In this file photo, Debbie Coughlin, left, fights tears as she recalls the… (Robert Gauthier, Los Angeles…)
Diane Rodrigues sang, prayed and bounced on her bed during the night at Metropolitan State Hospital. A nurse assigned to keep her under constant watch sat by, occasionally dozing.
By 7 a.m., the 52-year-old psychiatric patient was lying motionless on the floor, her neck broken.
It took at least an hour for caregivers at the Norwalk mental hospital to glean the extent of her injuries. It took four more hours to send her to a trauma center for treatment. Rodrigues, a former kindergarten teacher, was left paralyzed after the November 2009 accident and died six months later from related respiratory complications.
Internal investigative reports in the Rodrigues case, recently obtained by The Times, detail serious lapses in medical treatment at the height of a massive court-supervised effort to improve care in the state's psychiatric hospitals. Among the findings: Staffers slept on the job, failed to conduct regular patient checks, moved Rodrigues despite what turned out to be a serious cervical injury, failed to summon timely help and lied to protect themselves and one another.
In the end, hospital investigators refused to sign the final draft because the recommendations were diluted by Metropolitan administrators, according to two sources familiar with the investigation who asked not to be identified because the process was confidential. Deleted from the report, for instance, was a proposal for mandatory staff training on head injuries. The factual findings were unaltered.
Rodrigues' case was among about a dozen cited in court documents by a federal court monitor who faulted medical and psychiatric care at Metropolitan and Napa state hospitals as part of a petition to extend a U.S. Justice Department consent judgment governing the two facilities. A judge's decision on the matter is pending. (Two other state hospitals have been released from court supervision.)
California Department of Mental Health officials have declined to discuss the Rodrigues case because it is the subject of ongoing litigation by her family. The department also denied a Times request for the results of the internal investigation into Rodrigues' injury, which had been ordered by Metropolitan administrators.
But the newspaper was able to obtain the final report and five previous drafts, all of which found evidence of "gross negligence," involving "incompetence, fraud, dishonesty, along with numerous policy and procedure violations."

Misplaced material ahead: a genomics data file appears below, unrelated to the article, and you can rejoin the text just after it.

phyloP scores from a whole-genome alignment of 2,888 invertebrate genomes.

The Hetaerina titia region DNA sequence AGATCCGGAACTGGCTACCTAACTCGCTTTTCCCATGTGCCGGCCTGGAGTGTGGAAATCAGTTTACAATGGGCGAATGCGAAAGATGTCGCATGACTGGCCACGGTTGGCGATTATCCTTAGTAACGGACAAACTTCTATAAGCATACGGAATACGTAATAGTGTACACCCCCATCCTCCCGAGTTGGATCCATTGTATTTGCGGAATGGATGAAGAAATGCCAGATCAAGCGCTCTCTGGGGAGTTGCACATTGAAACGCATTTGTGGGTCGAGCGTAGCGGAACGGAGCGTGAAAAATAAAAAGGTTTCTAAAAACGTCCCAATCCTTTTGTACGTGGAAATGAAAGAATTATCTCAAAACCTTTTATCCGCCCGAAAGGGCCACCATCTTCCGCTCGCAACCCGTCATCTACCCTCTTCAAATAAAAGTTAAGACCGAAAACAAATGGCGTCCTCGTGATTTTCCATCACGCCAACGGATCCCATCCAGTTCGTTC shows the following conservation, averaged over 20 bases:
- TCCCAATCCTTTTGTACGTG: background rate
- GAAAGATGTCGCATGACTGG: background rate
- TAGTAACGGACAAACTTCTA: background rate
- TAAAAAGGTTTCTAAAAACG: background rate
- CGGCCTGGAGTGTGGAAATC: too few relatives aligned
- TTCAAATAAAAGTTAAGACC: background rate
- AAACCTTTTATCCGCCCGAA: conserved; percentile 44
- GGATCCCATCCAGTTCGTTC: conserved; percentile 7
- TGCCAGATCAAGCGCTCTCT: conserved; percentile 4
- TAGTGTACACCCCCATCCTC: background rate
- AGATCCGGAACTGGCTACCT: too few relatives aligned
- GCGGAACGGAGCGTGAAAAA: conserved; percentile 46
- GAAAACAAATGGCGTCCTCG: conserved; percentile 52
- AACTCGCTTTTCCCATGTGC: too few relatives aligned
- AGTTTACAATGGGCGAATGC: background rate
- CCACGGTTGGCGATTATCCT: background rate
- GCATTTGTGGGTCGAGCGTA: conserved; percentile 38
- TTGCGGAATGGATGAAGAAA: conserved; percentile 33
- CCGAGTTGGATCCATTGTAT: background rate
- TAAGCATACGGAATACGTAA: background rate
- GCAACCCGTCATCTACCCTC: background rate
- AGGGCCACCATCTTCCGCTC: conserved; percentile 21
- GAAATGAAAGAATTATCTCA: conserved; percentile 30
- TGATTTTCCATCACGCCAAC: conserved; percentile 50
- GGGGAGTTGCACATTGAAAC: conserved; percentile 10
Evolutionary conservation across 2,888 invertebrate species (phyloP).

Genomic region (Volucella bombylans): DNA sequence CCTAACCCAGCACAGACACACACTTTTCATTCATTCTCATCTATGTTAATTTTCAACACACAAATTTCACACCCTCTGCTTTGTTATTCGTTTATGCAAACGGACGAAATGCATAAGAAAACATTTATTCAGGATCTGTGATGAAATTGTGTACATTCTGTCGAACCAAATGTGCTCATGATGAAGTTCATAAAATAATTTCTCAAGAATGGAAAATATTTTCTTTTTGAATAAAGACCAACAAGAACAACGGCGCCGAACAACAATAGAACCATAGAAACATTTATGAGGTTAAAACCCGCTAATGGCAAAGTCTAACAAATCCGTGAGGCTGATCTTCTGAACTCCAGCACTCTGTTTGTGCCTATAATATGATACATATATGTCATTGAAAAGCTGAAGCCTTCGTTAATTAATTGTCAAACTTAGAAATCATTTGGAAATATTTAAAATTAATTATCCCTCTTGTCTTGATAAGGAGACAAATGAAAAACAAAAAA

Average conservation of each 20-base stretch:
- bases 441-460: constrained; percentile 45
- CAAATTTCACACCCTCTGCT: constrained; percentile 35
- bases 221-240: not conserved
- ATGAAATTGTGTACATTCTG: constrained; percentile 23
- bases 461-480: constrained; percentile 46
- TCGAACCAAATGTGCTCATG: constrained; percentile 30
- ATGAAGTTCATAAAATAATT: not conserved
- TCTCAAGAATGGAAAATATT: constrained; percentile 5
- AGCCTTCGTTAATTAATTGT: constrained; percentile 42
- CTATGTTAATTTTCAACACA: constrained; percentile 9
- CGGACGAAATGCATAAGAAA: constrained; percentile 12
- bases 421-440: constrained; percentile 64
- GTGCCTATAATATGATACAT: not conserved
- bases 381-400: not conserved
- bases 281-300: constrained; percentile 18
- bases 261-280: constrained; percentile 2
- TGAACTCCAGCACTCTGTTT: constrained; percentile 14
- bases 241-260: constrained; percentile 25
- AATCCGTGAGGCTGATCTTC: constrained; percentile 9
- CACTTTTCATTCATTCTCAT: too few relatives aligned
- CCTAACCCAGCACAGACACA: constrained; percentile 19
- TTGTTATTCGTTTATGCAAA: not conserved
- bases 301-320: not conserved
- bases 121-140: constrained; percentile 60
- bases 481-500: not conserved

Rodrigues, who suffered from schizophrenia, had been placed at Metropolitan in September 2009 by a conservator to keep her from hurting herself or others. She cycled between periods of psychosis and quiet insight and had injured herself repeatedly — at one point gouging out her right eye with her fingers.
According to the report, Rodrigues was known to hurl herself to the floor. She had been given a low bed, and the walls and floor nearby were padded with exercise mats. Since admission, she had been put under constant one-on-one supervision. But on the night of the injury, the nurse assigned to her had to be awakened three times by the shift supervisor, investigators found.
Agitated and jumping on the bed, Rodrigues had received an antihistamine injection about 3:30 a.m. to calm her. Some time after 5:30 a.m., she propelled herself to the floor. Investigators found that staff members had been reluctant to physically stop her from leaping or tie her down with restraints.
According to their report, a psychiatric technician who was supposed to check on patients every half-hour did not do his job. Instead, he spent his time filling in for other staffers while each took an hourlong nap. The shift supervisor had instigated the practice and signed forms that falsely said the checks were done.
Cecilia Velasco, the registered nurse assigned to watch Rodrigues overnight, made no note of her fall and denied witnessing it. Afterward, according to investigators, Velasco "attempted to conceal Rodrigues' injuries by placing a blue mat underneath her as she was lying on the floor." When a co-worker arrived to relieve her, she told him Rodrigues had chosen to lie there.
Rodrigues complained of pain an hour later. A nurse lifted her by the shoulders to help her swallow Tylenol, then discovered a bleeding gash on her head. A vital-sign check revealed markedly low blood pressure. Rodrigues said she could not feel her legs. An examination of the pupil in her only functioning eye showed it was slow to respond to light — a sign of head injury.
A parade of staff members went in and out of Rodrigues' room, yet communication was so poor that few seemed to know the extent of her injuries, and none summoned paramedics, according to the report